British legislators tour Kigali Genocide memorial centre

Members of Parliament from the United Kingdom yesterday toured the Kigali Genocide memorial at Gisozi to pay homage to the over 250,000 victims of the 1994 Genocide against the Tutsi burried there.

Members of Parliament from the United Kingdom yesterday toured the Kigali Genocide memorial at Gisozi to pay homage to the over 250,000 victims of the 1994 Genocide against the Tutsi burried there.

During the tour, the four legislators who included former UK International Development Secretary Andrew Mitchell, were particularly moved when they got to the children’s wing at the memorial.

The MPs were overwhelmed by pictures of the toddlers that were hacked to death during the Genocide.

“It was a very moving experience and particularly when visiting the room of the young children who were butchered,” said Mitchell.

The lawmakers, whose visit comes just days ahead of the 20th Genocide Commemoration, came under the umbrella of the Global Parliamentary Network (GPN).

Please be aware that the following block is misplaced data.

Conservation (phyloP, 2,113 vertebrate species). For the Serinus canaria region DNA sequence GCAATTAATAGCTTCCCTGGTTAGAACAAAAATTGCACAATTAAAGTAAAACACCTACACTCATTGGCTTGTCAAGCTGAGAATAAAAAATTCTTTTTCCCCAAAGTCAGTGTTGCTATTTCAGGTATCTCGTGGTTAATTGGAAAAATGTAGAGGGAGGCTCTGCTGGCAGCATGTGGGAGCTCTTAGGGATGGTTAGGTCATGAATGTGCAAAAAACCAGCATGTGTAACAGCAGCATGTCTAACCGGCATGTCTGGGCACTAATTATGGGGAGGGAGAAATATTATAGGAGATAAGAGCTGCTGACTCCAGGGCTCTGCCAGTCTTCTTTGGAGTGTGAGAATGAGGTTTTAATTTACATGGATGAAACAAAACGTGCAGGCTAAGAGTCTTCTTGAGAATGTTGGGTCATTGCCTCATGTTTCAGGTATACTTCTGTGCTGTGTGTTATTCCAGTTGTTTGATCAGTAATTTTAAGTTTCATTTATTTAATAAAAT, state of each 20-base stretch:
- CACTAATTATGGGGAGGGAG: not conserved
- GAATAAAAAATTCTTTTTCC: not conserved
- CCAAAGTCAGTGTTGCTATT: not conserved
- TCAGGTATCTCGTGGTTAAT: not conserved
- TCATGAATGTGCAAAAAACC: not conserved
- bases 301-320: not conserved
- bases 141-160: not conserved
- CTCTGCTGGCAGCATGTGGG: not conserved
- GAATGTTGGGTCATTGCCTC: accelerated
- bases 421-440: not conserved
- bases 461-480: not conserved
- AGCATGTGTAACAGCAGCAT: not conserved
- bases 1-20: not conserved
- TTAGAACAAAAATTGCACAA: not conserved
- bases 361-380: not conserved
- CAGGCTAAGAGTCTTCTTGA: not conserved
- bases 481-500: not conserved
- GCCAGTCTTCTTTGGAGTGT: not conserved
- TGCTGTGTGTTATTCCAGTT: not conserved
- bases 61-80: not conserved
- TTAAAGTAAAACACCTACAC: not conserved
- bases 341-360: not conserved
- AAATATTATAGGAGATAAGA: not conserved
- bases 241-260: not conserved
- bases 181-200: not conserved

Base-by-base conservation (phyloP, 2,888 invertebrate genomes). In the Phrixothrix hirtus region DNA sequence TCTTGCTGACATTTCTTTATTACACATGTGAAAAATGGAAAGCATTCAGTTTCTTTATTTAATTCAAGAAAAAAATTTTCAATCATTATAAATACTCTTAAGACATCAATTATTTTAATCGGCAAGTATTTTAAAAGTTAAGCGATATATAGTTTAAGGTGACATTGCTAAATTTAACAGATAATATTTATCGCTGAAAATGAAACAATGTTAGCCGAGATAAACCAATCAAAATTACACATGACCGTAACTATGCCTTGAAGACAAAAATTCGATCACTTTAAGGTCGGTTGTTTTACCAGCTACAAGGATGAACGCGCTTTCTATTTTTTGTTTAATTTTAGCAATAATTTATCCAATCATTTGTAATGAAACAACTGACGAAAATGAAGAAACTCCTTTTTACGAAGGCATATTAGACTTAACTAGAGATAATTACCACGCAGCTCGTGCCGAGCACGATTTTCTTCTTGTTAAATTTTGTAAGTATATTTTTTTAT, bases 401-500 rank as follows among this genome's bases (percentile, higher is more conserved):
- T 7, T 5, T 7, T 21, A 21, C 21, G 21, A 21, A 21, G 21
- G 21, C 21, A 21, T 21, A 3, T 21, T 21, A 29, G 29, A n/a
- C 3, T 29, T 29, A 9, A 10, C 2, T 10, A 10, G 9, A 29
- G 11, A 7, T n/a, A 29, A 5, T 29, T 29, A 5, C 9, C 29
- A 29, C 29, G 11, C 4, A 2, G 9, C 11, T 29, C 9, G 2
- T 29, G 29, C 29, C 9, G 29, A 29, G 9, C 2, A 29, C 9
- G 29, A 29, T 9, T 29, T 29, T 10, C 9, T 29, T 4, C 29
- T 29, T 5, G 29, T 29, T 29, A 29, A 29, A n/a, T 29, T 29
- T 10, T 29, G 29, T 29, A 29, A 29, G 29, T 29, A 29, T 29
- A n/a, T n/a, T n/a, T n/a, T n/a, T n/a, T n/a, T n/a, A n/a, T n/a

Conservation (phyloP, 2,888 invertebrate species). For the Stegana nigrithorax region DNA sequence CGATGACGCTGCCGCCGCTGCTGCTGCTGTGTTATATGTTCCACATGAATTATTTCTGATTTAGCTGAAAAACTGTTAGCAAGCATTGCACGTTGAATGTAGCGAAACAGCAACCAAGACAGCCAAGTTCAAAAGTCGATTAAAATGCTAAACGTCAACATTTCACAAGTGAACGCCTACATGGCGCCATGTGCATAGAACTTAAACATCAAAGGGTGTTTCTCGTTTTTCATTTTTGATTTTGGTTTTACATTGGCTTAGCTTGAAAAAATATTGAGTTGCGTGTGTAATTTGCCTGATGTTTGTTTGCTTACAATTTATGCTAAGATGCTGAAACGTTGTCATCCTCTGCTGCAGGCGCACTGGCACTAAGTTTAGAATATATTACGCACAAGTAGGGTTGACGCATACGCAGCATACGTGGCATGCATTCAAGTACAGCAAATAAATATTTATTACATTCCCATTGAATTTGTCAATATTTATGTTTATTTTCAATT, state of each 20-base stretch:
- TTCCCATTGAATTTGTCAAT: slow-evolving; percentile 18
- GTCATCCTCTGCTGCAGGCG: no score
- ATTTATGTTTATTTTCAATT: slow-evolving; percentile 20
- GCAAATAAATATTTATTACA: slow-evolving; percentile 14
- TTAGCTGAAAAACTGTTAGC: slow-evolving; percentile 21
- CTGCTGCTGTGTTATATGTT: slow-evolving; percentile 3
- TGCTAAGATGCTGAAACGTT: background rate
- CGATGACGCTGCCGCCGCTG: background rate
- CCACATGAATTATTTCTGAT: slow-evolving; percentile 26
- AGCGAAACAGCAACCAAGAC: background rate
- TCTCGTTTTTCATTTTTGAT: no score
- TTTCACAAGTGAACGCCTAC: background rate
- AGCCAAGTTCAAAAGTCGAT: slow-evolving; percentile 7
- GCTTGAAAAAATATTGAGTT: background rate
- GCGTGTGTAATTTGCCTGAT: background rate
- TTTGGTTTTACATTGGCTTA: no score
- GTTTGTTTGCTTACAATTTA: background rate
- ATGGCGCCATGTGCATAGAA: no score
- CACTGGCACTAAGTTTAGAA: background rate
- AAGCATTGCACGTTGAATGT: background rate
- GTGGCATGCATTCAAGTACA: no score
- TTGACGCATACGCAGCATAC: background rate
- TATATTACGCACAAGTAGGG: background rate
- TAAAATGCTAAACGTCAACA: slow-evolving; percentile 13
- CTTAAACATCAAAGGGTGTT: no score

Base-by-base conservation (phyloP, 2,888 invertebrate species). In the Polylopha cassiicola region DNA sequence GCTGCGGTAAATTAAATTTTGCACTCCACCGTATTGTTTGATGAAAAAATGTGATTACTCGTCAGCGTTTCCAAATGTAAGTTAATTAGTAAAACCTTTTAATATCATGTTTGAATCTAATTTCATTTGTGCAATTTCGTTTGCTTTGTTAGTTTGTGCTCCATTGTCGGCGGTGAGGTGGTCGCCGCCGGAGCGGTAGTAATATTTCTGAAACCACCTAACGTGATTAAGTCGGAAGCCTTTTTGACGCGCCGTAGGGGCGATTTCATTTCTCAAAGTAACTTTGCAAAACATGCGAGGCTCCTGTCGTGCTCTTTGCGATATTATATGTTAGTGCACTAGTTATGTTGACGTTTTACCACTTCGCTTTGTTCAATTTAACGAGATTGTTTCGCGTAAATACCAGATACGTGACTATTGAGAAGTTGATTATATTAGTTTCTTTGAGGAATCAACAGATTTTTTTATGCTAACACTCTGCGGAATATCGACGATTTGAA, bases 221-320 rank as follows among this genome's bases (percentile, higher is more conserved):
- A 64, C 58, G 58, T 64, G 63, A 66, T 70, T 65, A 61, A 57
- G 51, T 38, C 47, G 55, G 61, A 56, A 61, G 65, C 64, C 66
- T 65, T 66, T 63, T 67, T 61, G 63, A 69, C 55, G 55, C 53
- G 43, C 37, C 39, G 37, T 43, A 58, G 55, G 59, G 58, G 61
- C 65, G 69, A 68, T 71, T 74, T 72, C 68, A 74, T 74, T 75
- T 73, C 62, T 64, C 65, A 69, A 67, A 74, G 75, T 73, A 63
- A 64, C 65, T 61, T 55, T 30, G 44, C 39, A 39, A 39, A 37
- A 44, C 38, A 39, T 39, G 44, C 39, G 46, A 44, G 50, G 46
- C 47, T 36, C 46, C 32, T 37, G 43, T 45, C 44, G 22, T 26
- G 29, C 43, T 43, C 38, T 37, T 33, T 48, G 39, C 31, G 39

“The Genocide against the Tutsi should send a powerful message to the current and future generations that genocide ideology is bad and should never be allowed to prevail,” Mitchell said.

He added that there should be no safe haven for those who violate international law and abuse the right to life.

Mitchell congratulated Rwanda for taking the lead in championing the right to  life, citing the unity and reconciliation that has been entrenched in the country’s social fabric over the past two decades.

One of the MPs could barely speak after going through the whole experience at the memorial.

“It was terrible seeing neighbours murder fellow neighbours,” Meg Hillier said.

 

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